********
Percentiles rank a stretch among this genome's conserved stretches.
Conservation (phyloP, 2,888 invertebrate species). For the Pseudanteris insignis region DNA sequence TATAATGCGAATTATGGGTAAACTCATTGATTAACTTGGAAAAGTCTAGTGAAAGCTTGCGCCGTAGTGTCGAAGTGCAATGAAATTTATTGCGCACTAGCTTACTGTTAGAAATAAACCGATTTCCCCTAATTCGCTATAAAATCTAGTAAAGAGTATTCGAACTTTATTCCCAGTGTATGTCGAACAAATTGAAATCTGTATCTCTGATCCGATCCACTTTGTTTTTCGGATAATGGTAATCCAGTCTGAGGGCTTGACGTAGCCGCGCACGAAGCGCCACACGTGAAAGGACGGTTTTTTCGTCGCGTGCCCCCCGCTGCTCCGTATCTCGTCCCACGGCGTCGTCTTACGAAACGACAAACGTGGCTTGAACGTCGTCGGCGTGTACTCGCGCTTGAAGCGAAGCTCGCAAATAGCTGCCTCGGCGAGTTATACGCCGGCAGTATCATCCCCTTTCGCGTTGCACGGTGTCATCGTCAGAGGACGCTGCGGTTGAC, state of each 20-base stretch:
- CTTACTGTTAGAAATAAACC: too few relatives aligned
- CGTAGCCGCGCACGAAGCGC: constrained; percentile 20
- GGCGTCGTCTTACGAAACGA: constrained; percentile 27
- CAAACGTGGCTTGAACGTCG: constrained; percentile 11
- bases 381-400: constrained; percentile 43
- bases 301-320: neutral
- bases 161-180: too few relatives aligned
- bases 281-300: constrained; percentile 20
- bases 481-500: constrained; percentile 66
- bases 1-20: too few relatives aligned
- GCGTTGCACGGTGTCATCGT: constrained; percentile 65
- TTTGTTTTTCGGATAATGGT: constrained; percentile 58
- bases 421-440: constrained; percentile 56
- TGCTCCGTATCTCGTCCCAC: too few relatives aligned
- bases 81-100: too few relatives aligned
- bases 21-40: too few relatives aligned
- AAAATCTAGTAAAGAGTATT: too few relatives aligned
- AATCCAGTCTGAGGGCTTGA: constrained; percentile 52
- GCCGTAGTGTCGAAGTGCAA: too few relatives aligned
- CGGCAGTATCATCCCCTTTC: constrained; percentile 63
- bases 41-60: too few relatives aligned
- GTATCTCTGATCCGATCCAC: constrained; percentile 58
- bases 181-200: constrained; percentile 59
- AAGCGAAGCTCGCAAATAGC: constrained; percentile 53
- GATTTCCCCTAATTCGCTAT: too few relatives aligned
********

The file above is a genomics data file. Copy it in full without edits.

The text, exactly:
Percentiles rank a stretch among this genome's conserved stretches.
Conservation (phyloP, 2,888 invertebrate species). For the Pseudanteris insignis region DNA sequence TATAATGCGAATTATGGGTAAACTCATTGATTAACTTGGAAAAGTCTAGTGAAAGCTTGCGCCGTAGTGTCGAAGTGCAATGAAATTTATTGCGCACTAGCTTACTGTTAGAAATAAACCGATTTCCCCTAATTCGCTATAAAATCTAGTAAAGAGTATTCGAACTTTATTCCCAGTGTATGTCGAACAAATTGAAATCTGTATCTCTGATCCGATCCACTTTGTTTTTCGGATAATGGTAATCCAGTCTGAGGGCTTGACGTAGCCGCGCACGAAGCGCCACACGTGAAAGGACGGTTTTTTCGTCGCGTGCCCCCCGCTGCTCCGTATCTCGTCCCACGGCGTCGTCTTACGAAACGACAAACGTGGCTTGAACGTCGTCGGCGTGTACTCGCGCTTGAAGCGAAGCTCGCAAATAGCTGCCTCGGCGAGTTATACGCCGGCAGTATCATCCCCTTTCGCGTTGCACGGTGTCATCGTCAGAGGACGCTGCGGTTGAC, state of each 20-base stretch:
- CTTACTGTTAGAAATAAACC: too few relatives aligned
- CGTAGCCGCGCACGAAGCGC: constrained; percentile 20
- GGCGTCGTCTTACGAAACGA: constrained; percentile 27
- CAAACGTGGCTTGAACGTCG: constrained; percentile 11
- bases 381-400: constrained; percentile 43
- bases 301-320: neutral
- bases 161-180: too few relatives aligned
- bases 281-300: constrained; percentile 20
- bases 481-500: constrained; percentile 66
- bases 1-20: too few relatives aligned
- GCGTTGCACGGTGTCATCGT: constrained; percentile 65
- TTTGTTTTTCGGATAATGGT: constrained; percentile 58
- bases 421-440: constrained; percentile 56
- TGCTCCGTATCTCGTCCCAC: too few relatives aligned
- bases 81-100: too few relatives aligned
- bases 21-40: too few relatives aligned
- AAAATCTAGTAAAGAGTATT: too few relatives aligned
- AATCCAGTCTGAGGGCTTGA: constrained; percentile 52
- GCCGTAGTGTCGAAGTGCAA: too few relatives aligned
- CGGCAGTATCATCCCCTTTC: constrained; percentile 63
- bases 41-60: too few relatives aligned
- GTATCTCTGATCCGATCCAC: constrained; percentile 58
- bases 181-200: constrained; percentile 59
- AAGCGAAGCTCGCAAATAGC: constrained; percentile 53
- GATTTCCCCTAATTCGCTAT: too few relatives aligned